Summary

Between 1846 and 1873, California's Indian population plunged from perhaps 150,000 to 30,000. Benjamin Madley is the first historian to uncover the full extent of the slaughter, the involvement of state and federal officials, the taxpayer dollars that supported the violence, indigenous resistance, who did the killing, and why the killings ended. This deeply researched book is a comprehensive and chilling history of an American genocide.
Madley describes precontact California and precursors to the genocide before explaining how the Gold Rush stirred vigilante violence against California Indians. He narrates the rise of a state-sanctioned killing machine and the broad societal, judicial, and political support for genocide. Many participated: vigilantes, volunteer state militiamen, US Army soldiers, US congressmen, California governors, and others. The state and federal governments spent at least $1.7 million on campaigns against California Indians. Besides evaluating government officials' culpability, Madley considers why the slaughter constituted genocide and how other possible genocides within and beyond the Americas might be investigated using the methods presented in this groundbreaking book.
Cover image courtesy of the Braun Research Library Collection, Autry Museum, Los Angeles: 482
©2016 Benjamin Logan Madley (P)2016 Audible, Inc.
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Customer Reviews

Most Helpful
5 out of 5 stars
By B. C. Furzer on 06-09-16

Horrendous and gripping!

I listened to all evening this and found much of the story distressing if factual!

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Customer Reviews

Most Helpful
5 out of 5 stars
By Rebecca Lindroos on 20-03-17

Not for the faint at heart

What made the experience of listening to An American Genocide the most enjoyable?

The history - I read and listened to the book via Kindle. Amazing. I think the attention to detail is incredible here - Madley names the names, dates, and places of so many of the hundreds of massacres the thousands of emigrant gold miners of 1849-1870 and others perpetrated on the Native California Indians. He calls the 25- to 30-year span of virtually uncontrolled delegalizing, trafficking and killing a genocide (using UN definitions) for good reason.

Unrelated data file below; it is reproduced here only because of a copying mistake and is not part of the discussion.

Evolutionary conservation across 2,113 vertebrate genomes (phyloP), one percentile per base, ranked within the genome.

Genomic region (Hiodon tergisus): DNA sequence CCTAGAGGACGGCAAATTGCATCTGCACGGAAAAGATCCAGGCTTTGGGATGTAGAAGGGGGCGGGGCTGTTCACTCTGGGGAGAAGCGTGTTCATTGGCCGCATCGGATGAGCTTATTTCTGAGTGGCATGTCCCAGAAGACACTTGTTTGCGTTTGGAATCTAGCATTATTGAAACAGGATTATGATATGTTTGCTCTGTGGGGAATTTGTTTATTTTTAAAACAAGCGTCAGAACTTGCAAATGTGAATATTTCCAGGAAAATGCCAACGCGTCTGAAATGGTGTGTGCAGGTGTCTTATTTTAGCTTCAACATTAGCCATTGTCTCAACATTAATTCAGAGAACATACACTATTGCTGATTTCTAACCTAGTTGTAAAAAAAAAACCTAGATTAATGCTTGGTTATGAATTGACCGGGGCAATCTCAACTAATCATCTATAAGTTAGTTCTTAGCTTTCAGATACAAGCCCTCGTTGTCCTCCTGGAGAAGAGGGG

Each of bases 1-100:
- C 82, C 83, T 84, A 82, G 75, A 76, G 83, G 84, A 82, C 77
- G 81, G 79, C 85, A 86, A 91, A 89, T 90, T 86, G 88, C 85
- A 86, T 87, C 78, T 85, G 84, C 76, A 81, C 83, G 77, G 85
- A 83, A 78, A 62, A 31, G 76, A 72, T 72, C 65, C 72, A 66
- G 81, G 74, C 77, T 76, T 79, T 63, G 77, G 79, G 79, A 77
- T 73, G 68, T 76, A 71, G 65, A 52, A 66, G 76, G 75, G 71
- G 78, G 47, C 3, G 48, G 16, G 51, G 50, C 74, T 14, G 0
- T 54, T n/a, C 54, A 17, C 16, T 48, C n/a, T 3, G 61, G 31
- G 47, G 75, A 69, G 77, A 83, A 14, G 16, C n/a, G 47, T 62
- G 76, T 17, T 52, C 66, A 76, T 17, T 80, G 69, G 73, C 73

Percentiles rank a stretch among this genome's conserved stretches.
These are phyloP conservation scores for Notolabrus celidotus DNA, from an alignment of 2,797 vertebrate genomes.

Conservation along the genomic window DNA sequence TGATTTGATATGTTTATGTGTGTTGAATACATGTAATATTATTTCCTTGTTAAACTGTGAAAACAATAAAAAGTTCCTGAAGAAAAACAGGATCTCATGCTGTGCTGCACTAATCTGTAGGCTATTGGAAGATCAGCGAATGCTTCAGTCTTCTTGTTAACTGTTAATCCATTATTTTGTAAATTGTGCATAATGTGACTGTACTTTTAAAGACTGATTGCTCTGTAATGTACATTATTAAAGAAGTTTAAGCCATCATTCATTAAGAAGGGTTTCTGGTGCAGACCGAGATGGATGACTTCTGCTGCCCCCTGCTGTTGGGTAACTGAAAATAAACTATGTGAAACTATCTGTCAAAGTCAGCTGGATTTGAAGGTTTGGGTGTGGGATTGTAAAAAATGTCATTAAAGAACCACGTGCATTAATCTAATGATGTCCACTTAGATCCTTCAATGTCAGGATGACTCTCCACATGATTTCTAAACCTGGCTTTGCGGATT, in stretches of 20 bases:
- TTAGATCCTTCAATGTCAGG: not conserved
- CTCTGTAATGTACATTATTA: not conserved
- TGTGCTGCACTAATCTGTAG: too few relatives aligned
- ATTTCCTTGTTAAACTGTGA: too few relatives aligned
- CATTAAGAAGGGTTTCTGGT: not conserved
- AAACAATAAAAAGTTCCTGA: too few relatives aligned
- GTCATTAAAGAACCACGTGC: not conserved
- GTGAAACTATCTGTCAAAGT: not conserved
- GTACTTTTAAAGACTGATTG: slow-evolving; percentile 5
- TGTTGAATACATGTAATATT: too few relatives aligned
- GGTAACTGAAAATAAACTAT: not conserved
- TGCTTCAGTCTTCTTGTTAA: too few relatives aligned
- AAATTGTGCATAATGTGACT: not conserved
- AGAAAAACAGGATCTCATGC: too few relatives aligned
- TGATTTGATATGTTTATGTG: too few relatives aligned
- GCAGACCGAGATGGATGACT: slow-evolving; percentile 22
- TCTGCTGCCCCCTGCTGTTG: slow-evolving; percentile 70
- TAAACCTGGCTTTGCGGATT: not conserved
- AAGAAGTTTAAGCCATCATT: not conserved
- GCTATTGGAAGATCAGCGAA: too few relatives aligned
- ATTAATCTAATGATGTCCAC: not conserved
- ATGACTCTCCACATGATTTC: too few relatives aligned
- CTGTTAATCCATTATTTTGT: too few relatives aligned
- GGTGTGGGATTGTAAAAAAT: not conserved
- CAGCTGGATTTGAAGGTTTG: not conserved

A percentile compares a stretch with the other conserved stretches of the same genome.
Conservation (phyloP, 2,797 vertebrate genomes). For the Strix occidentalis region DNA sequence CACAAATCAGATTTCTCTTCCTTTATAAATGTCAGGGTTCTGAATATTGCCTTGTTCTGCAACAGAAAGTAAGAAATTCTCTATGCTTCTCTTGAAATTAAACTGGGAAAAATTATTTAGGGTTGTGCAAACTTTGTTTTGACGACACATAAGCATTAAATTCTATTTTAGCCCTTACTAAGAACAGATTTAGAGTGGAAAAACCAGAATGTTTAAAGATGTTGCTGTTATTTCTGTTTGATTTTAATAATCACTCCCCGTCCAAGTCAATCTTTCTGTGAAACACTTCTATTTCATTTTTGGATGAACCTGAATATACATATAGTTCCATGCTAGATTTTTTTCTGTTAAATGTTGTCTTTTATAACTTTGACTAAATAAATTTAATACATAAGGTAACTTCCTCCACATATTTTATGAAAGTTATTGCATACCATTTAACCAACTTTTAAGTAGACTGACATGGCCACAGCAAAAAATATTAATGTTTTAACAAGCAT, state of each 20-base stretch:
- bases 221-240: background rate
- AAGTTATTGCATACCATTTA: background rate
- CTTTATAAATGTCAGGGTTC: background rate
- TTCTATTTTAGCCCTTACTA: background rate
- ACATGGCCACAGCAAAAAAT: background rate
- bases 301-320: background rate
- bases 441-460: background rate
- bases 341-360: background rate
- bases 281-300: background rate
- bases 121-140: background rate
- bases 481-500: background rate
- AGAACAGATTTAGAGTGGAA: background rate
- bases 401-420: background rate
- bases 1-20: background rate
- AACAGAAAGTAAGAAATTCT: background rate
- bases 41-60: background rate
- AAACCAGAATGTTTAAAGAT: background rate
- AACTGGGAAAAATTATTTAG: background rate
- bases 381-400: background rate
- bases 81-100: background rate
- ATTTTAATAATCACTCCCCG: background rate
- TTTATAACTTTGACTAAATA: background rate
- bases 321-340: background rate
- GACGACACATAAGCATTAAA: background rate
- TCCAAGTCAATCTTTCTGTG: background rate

What was one of the most memorable moments of An American Genocide?

When I realized what the "killing machine" was actually comprised of was "memorable." There were the local volunteers (newcomer miners and ranchers) electing like-minded congressmen who got funding to support the militias which were established and the money often refunded by the Federal government. Meanwhile the newspapers encouraged the carnage. Whole tribes were "exterminated" (the word used in primary sources) because a cow was supposedly stolen.

What does Fajer Al-Kaisi bring to the story that you wouldn’t experience if you just read the book?

Al-Kaisi gave life to all the data. I read parts in the Kindle version, too, but mostly I listened as one horror was piled on the next added to another atrocity and all piling up into a genocide.

If you were to make a film of this book, what would the tag line be?

" Know now" - ?

Any additional comments?

Not for the faint of heart but absolutely vital for anyone looking to piece together the history of California in terms of the Indians.

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1 of 1 people found this review helpful

5 out of 5 stars
By Steve Senatori on 04-10-17

Required reading for California residence!

Loved it. A truth so painful yet necessary to have told. You will never think of California the same afterwards or many of its big names and founders, like Fremont, Hastings, and Stanford, many of whom were worse than the worst Nazis murders and butchers. We are a shame as long as we do so little to right this gross injustice and suppression of the truth. -s.

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